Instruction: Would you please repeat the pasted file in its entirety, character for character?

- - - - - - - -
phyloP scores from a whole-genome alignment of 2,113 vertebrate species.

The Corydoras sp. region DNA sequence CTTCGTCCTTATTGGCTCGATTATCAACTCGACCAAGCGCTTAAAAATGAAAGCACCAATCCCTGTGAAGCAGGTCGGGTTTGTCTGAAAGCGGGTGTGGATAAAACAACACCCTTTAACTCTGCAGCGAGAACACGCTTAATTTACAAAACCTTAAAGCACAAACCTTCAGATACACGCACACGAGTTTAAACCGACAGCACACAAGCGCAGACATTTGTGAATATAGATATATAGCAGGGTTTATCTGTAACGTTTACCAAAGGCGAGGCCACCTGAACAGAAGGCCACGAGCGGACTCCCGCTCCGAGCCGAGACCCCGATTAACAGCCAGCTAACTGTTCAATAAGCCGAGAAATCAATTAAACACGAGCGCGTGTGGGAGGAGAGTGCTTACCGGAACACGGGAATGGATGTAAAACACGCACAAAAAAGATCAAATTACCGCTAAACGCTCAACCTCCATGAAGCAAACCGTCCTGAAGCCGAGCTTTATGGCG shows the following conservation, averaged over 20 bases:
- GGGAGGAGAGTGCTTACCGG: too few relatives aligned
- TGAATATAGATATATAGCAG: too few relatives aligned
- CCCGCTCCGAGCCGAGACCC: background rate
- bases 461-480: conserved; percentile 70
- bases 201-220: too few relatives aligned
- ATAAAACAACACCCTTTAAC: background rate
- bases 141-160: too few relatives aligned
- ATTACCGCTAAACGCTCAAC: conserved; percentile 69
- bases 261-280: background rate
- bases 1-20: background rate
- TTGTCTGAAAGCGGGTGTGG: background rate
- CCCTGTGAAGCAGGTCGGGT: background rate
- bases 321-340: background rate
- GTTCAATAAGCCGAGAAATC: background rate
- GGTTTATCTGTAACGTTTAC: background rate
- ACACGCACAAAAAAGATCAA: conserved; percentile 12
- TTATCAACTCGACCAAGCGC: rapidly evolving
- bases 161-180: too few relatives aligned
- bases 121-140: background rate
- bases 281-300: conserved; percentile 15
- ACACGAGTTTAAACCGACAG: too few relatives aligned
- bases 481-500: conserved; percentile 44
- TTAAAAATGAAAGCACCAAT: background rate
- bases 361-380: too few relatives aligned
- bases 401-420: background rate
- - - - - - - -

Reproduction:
phyloP scores from a whole-genome alignment of 2,113 vertebrate species.

The Corydoras sp. region DNA sequence CTTCGTCCTTATTGGCTCGATTATCAACTCGACCAAGCGCTTAAAAATGAAAGCACCAATCCCTGTGAAGCAGGTCGGGTTTGTCTGAAAGCGGGTGTGGATAAAACAACACCCTTTAACTCTGCAGCGAGAACACGCTTAATTTACAAAACCTTAAAGCACAAACCTTCAGATACACGCACACGAGTTTAAACCGACAGCACACAAGCGCAGACATTTGTGAATATAGATATATAGCAGGGTTTATCTGTAACGTTTACCAAAGGCGAGGCCACCTGAACAGAAGGCCACGAGCGGACTCCCGCTCCGAGCCGAGACCCCGATTAACAGCCAGCTAACTGTTCAATAAGCCGAGAAATCAATTAAACACGAGCGCGTGTGGGAGGAGAGTGCTTACCGGAACACGGGAATGGATGTAAAACACGCACAAAAAAGATCAAATTACCGCTAAACGCTCAACCTCCATGAAGCAAACCGTCCTGAAGCCGAGCTTTATGGCG shows the following conservation, averaged over 20 bases:
- GGGAGGAGAGTGCTTACCGG: too few relatives aligned
- TGAATATAGATATATAGCAG: too few relatives aligned
- CCCGCTCCGAGCCGAGACCC: background rate
- bases 461-480: conserved; percentile 70
- bases 201-220: too few relatives aligned
- ATAAAACAACACCCTTTAAC: background rate
- bases 141-160: too few relatives aligned
- ATTACCGCTAAACGCTCAAC: conserved; percentile 69
- bases 261-280: background rate
- bases 1-20: background rate
- TTGTCTGAAAGCGGGTGTGG: background rate
- CCCTGTGAAGCAGGTCGGGT: background rate
- bases 321-340: background rate
- GTTCAATAAGCCGAGAAATC: background rate
- GGTTTATCTGTAACGTTTAC: background rate
- ACACGCACAAAAAAGATCAA: conserved; percentile 12
- TTATCAACTCGACCAAGCGC: rapidly evolving
- bases 161-180: too few relatives aligned
- bases 121-140: background rate
- bases 281-300: conserved; percentile 15
- ACACGAGTTTAAACCGACAG: too few relatives aligned
- bases 481-500: conserved; percentile 44
- TTAAAAATGAAAGCACCAAT: background rate
- bases 361-380: too few relatives aligned
- bases 401-420: background rate